LONDON (Reuters) - Europe’s medicines watchdog is preparing to pack its bags and relocate from London, now that Britain has triggered the process of leaving the EU, and its executive director wants a decision on the agency’s new home as fast as possible.
The European Medicines Agency (EMA), employing nearly 900 staff, acts as a one-stop-shop for approving and monitoring the safety of drugs across Europe. Guido Rasi fears uprooting it could disrupt this work, unless done very carefully.
At stake is not only the smooth-running of the European Union drug approval process, which is vital for companies, but also public safety, should regulators fail to react to a side-effect problem or quality issue in a timely fashion.
“What I really fear is that something happens exactly during the transition phase - that is the real danger for public health,” Rasi said in an interview from his offices overlooking London’s old docks.
Relocating the EMA within the two-year window available before Britain leaves the EU in March 2019 will be tight and a stalled verdict by politicians on where it should go would aggravate matters.
“An even worse-case scenario would be a late decision,” Rasi said in his first comments since Prime Minister Theresa May formally began Britain’s divorce from the EU on March 29.
The EMA, the largest EU body in Britain, has been based in London since its birth in 1995 and it moved into new premises in Canary Wharf on a 25-year lease less than three years ago.
With an annual budget of 322 million euros ($344 million) and attracting 36,000 experts a year to London for its meetings, the agency is a prized piece of Brexit booty for other cities.
Countries vying to host the EMA include Italy, Denmark, Sweden, Spain, France, Ireland and Poland.
The relocation decision will be made not by Rasi but EU heads of state, meeting as the European Council.
“I can only look at the calendar and see when there is a meeting and hope that it comes very early,” Rasi said. “I know that the Council convene a meeting in June, so certainly there is the possibility for them to take an early decision.”
The uncertainty has already taken its toll. The EMA has lost several key staff and is finding it harder to attract recruits, while the number of applicants for its trainee program has fallen to 700 this year from a usual level of around 2,000.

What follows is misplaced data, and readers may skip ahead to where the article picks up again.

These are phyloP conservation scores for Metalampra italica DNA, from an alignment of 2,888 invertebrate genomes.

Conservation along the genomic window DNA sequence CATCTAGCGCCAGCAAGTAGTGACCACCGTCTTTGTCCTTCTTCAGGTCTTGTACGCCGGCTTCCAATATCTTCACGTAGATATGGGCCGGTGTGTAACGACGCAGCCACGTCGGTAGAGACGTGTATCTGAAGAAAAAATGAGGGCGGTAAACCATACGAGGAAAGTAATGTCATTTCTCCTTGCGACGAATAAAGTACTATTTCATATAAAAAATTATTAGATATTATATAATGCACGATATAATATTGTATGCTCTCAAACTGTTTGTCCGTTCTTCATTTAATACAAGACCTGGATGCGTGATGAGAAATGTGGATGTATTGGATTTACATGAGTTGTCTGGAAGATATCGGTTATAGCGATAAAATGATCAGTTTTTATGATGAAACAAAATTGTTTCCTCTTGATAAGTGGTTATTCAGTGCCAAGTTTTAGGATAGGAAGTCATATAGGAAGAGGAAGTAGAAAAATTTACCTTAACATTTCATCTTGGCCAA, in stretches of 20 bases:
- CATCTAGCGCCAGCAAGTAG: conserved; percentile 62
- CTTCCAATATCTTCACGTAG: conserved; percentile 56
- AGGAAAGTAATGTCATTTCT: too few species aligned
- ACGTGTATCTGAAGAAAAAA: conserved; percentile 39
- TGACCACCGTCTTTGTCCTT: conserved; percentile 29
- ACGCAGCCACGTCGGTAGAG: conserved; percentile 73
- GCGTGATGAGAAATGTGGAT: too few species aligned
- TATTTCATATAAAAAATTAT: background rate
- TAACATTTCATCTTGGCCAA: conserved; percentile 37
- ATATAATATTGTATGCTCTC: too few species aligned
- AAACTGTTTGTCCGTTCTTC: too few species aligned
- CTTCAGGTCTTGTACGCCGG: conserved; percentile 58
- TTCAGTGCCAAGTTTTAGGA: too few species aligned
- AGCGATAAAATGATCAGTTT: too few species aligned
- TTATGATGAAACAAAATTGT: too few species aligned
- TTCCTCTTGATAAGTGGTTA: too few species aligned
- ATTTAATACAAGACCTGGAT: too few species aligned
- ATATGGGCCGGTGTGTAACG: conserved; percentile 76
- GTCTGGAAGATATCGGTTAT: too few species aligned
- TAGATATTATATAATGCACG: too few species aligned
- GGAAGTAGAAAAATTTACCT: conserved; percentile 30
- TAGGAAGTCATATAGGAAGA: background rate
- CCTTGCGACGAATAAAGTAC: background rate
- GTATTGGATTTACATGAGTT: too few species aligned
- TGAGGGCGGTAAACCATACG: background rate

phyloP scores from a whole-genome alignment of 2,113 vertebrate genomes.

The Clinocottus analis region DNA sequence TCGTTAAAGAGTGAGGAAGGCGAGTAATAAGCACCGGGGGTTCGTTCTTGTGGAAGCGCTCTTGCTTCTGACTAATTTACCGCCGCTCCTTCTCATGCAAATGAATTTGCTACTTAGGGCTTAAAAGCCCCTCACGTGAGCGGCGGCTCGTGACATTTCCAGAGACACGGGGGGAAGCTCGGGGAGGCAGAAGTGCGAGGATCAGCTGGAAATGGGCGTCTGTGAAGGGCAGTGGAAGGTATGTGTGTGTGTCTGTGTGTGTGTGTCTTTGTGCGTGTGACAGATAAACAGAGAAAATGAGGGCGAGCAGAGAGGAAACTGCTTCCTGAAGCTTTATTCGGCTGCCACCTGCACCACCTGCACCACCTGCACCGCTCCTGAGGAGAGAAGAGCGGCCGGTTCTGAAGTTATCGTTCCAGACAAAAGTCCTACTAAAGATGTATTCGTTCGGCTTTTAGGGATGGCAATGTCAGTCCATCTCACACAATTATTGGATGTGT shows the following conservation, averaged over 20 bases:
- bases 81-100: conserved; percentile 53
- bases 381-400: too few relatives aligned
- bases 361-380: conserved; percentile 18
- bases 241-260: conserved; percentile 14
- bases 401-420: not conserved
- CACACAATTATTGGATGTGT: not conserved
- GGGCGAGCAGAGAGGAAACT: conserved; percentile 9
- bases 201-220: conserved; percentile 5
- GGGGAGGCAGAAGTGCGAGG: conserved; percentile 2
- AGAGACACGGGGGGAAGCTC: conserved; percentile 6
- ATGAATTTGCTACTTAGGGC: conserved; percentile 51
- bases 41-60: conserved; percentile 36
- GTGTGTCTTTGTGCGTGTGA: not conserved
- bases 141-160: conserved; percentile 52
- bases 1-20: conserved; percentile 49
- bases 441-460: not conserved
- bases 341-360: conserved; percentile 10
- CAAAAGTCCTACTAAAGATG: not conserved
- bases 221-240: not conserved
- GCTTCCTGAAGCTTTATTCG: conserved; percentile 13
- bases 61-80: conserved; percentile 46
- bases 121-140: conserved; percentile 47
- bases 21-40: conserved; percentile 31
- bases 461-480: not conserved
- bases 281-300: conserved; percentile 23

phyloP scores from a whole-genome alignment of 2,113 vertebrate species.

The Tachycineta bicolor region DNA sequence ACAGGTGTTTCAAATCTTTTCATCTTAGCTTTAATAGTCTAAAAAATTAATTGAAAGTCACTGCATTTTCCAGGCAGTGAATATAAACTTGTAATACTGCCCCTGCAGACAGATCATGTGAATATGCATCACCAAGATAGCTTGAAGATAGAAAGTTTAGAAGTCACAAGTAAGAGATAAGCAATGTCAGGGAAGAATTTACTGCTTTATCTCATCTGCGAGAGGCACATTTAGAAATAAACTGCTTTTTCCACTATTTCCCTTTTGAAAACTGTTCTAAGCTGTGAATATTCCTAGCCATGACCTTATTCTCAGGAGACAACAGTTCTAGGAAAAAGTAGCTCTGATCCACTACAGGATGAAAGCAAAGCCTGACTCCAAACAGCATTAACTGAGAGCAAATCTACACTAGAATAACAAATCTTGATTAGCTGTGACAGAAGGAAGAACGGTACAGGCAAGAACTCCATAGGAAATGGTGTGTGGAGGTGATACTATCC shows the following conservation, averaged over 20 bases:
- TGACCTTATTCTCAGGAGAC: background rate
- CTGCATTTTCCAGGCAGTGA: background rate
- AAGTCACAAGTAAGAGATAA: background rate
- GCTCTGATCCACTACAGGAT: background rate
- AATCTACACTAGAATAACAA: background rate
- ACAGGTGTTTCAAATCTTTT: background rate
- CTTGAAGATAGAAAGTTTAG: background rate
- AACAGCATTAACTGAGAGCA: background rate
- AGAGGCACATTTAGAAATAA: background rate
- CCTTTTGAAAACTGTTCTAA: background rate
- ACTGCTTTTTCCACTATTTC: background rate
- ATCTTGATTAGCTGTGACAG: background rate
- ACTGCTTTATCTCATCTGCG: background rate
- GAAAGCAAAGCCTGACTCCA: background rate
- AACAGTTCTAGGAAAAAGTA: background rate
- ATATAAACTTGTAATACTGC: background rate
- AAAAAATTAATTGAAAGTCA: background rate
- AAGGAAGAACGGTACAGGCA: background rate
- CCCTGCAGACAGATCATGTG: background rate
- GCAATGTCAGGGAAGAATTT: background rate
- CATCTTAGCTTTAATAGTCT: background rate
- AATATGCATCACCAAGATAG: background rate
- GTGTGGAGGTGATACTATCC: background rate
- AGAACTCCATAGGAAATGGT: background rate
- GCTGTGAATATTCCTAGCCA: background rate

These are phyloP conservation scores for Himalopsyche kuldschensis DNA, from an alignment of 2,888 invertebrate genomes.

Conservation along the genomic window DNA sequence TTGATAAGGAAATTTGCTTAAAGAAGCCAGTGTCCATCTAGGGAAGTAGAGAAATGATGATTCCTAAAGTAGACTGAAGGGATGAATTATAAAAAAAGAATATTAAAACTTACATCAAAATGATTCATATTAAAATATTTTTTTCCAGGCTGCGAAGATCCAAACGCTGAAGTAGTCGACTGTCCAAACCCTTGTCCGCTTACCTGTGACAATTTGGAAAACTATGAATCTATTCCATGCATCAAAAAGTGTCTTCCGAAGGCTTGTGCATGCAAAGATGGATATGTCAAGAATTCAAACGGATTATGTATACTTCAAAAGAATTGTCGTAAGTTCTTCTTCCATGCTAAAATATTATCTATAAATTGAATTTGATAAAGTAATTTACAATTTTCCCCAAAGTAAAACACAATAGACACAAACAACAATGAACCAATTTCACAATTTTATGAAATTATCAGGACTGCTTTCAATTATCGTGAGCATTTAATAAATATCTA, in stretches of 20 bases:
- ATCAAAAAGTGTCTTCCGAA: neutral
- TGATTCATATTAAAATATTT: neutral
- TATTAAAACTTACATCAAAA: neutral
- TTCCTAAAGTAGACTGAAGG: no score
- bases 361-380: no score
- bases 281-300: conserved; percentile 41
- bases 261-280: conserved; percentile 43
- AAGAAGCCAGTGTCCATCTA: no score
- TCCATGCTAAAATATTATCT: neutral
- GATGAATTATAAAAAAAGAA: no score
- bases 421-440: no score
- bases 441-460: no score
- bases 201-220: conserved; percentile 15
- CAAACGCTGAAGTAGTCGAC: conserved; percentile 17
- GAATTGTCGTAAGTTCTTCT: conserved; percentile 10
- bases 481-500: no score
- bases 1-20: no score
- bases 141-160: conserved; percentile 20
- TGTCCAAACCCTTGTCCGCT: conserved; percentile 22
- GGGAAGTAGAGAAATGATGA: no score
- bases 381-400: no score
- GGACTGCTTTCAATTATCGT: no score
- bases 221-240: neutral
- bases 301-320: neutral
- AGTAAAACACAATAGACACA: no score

Central to keeping staff and minimizing disruption will be picking a new location with good transport links and infrastructure. Rasi dismissed the need for a local science or pharmaceuticals industry base as “irrelevant”.
Brexit brings other challenges for Europe’s regulatory process, since experts from Britain’s domestic regulator, the Medicines and Healthcare products Regulatory Agency, take the lead in assessing around a fifth of all EMA drug applications.
Losing that input will mean redistributing the workload among the EU’s remaining 27 member states, although Rasi said he was “less concerned” about this than the relocation issue.
In practice, Britain stands to be the biggest loser from the regulatory decoupling, since the rest of Europe contributes 80 percent of the workload.
In a bid to limit the fallout, a joint task force of drugmakers and UK officials favor some kind of partnership deal with the EMA after Brexit, potentially allowing for mutual recognition of medicine approvals, which could help both sides.
Rasi said such an arrangement was theoretically possible but it would be up to EU governments to decide whether to offer such a deal, once Britain leaves the bloc and quits the single market governing free movement of goods, capital, services and people.
“To find a way to converge technically will not be difficult,” Rasi said. “Politically, it is beyond me.”
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Editing by Susan Thomas